The Swedish Nuclear Waste Fund is showing a deficit of at least 30 thousand-million SEK (€ 3.4 bn), perhaps more. The deficit was turned up by a study group under the auspices of the Swedish Nuclear Safety Authority (SSM). It was to report its findings to date to the Government 31 May, but has now asked for a one-year extension. The group strongly recommends tripling the fees producers of nuclear energy pay into the fund, from 0.02 SEK/kWh to 0.06.
The study, carried out in collaboration between SSM, the Nuclear Waste Fund and the National Debt Office, was commissioned in October 2011. The actual purpose of the study was to evaluate the need to revise the laws pertaining to the financing of Swedish nuclear waste management, but in the process the deficit and its implications became a major concern. The purpose of the extension is to allow time for a more global evaluation of the deficit and possible need to revise the law. The issues are intertwined. It would be wrong, they argue, to treat the issues separately. The new deadline is 31 May 2013.
In Sweden, all aspects of nuclear waste management – interim and final storage of nuclear fuel waste, the costs of decommissioning and demolition of nuclear reactors, the costs of regulatory authorities pertaining to nuclear waste management, and the entire EIA process surrounding plans for the final repository – are paid for through drafts on the Nuclear Waste Fund.
The balance of the Fund – 48 thousand-million SEK at present – is made up of the sums paid in by the nuclear power companies, based on a fee of 0.02 SEK/kWh. The fee is calculated on the basis of an expected reactor life-time of 40 years. The 0.02 SEK fee – raised by the Government from 0.01 SEK/kWh as recently as December 2011– is only half the rise recommended by the regulator in October of that year.
Management of the fund is closely regulated; investments are limited to government bonds, which currently offer very low interest rates. Low interest rates are one of two major factors behind the critical deficit. But essentially, the simple fact is that too little money is being paid in. There is no buffer, and Daniel Barr, vice-chair of the Nuclear Waste Fund and head of department at the Debt Office, doubts that the specified guarantors will be able to fill the gap in any meaningful way.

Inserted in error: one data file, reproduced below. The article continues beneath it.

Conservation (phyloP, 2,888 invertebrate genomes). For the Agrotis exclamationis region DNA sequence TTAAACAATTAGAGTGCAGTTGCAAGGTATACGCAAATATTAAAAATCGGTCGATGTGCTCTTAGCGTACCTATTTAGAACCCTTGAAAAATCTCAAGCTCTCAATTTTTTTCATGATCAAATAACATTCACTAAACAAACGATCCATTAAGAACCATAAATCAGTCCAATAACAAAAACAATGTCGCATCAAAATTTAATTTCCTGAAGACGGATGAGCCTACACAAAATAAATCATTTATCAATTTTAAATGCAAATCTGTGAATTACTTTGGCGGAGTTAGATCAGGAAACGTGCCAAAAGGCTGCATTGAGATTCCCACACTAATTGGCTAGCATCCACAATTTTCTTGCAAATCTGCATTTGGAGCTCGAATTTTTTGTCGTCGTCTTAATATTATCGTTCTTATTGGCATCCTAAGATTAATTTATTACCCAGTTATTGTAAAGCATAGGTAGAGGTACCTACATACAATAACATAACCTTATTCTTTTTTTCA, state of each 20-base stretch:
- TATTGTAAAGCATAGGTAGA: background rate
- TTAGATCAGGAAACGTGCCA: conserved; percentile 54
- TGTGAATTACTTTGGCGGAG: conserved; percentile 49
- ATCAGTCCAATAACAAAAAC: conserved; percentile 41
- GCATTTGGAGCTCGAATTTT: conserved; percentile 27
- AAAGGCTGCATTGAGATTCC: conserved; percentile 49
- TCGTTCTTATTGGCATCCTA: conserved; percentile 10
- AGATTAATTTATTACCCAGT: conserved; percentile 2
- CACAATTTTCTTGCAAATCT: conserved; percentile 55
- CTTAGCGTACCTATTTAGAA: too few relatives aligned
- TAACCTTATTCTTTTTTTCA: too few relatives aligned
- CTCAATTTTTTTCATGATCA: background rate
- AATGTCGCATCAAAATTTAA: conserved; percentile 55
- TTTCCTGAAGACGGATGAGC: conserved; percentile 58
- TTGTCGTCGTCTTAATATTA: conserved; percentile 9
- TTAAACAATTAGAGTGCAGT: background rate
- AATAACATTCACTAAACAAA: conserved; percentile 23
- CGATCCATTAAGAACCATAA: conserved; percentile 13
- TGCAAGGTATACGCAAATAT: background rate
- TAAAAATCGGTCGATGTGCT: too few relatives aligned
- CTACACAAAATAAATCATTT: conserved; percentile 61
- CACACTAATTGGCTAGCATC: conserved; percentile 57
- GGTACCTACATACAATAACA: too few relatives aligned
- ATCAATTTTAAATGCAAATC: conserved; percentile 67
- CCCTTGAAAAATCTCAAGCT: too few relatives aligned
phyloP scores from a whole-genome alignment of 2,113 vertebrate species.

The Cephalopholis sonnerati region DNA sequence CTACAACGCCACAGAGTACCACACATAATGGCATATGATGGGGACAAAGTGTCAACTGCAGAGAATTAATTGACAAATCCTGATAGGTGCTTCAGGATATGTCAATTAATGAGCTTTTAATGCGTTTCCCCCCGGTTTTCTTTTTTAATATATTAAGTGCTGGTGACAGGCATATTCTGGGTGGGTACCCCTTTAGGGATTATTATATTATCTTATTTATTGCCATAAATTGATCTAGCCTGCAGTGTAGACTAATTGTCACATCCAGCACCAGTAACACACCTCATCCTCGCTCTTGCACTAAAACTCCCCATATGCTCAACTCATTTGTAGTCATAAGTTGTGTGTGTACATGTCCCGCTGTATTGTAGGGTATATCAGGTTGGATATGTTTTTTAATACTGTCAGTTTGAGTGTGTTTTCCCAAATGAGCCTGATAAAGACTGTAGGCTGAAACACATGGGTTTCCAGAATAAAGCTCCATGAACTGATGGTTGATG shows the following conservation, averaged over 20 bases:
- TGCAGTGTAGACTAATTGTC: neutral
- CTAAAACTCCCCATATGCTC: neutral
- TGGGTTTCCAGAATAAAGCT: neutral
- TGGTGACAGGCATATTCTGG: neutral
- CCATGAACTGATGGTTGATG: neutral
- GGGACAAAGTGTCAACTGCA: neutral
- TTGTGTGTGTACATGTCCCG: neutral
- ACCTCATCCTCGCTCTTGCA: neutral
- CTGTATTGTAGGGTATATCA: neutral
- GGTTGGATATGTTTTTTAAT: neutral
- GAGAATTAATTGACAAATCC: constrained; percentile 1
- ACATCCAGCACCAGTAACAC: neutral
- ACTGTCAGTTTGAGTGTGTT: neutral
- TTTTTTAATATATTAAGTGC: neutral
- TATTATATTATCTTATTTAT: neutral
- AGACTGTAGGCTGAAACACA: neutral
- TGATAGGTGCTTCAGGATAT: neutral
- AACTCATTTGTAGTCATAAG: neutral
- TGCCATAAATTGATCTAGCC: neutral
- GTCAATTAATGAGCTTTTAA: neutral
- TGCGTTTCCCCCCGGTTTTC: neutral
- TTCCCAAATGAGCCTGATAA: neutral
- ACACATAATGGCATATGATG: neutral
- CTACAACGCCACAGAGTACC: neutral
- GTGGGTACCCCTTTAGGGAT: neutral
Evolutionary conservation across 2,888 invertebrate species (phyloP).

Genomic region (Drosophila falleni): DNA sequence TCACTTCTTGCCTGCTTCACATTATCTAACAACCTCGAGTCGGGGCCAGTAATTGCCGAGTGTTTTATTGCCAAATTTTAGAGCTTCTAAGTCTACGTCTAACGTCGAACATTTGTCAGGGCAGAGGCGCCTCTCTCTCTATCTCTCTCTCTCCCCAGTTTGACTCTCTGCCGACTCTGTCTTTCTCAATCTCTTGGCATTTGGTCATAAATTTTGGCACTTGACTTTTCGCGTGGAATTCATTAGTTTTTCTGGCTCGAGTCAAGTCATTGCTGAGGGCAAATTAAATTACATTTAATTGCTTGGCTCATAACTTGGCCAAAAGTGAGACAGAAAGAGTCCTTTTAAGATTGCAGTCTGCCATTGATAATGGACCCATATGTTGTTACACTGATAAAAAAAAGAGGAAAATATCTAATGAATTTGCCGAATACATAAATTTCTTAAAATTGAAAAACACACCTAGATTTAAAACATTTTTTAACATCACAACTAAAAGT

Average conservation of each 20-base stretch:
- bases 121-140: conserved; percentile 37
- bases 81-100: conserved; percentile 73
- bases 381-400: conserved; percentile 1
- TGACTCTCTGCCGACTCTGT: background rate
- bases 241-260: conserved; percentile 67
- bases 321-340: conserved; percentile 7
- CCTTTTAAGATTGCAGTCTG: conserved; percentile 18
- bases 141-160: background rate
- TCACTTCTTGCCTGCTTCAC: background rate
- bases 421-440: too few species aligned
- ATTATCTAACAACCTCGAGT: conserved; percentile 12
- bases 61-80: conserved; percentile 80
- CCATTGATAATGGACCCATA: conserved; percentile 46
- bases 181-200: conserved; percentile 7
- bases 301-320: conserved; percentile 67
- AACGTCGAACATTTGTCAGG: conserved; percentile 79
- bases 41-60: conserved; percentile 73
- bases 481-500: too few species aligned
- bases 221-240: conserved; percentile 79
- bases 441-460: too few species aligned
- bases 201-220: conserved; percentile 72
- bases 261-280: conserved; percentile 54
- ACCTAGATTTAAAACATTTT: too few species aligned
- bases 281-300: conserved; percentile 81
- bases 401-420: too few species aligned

The Swedish approach to financing follows the ‘polluter pays principle’; each company pays into the Fund according to the amount of waste its operations give rise to. A memorandum issued by the SSM in 16 May, recalls two key passages in the documents surrounding the two laws in focus here:
“The aim of the financing system shall be, to the extent possible, to minimize the risk that the government will have to assume the financial responsibilities that the law assigns to the concession holders [owners of nuclear reactors]” (Government Bill 2005/06:183 p 21); and
“The fundamental principle for financing of nuclear waste management is that the nuclear industry – not the tax-payers – shall cover the costs” (SOU 2004:125 p 9).
The memorandum also points out that the financial responsibility extends up to and through the final closure of the repository, whether or not nuclear energy is still being produced in Sweden. Finally, Swedish law authorizes the government to require the companies to specify guarantors that will step in, should the companies be unable to meet their financial responsibilities.
Sveriges Radio reports that the nuclear industry – where government-owned Vattenfall is a key player – reacted strongly to the recommendation of a 0.06 SEK/kWh fee, which would cut deeply into the companies’ profit margin and thus make them less attractive to investors.
The Government’s reception of news of the deficit has been cool. Questions have been raised as to whether the mandate of the study group actually extends to the issue of the Fund’s balance. Minister for the Environment Lena Ek told news reporters at Sveriges Radio that she would prefer not to raise the fee until 2014, the next regularly scheduled opportunity to adjust the fee. (The Government can, however, adjust the fee whenever it deems necessary.)
The day after the SSM requested the one-year extension, Daniel Barr, warned: “Unless the nuclear operators’ fees are raised, Swedish taxpayers will have to foot the bill for managing nuclear fuel waste.” Which would amount to substantial subsidization of nuclear energy on the part of present and future generations.
Sources: SSM Request for postponement, 10 May 2012 (SSM 2011-4690-3) (in Swedish only),
MKG Regeringen höjde inte kärnavfallsavgifterna lika mycket som SSM ville. www.mkg.se. News release posted 22 December 2011, SSM Memorandum 16 May 2012: Nuclear waste fee for reactor owners (SSM2011-153-25) (in Swedish only), Sveriges Radio, Ekot 31 maj 2012 (morning radio news), Sveriges Radio, Ekot 1 juni 2012 (morning radio news
Contact: WISE Sweden, Charly Hultén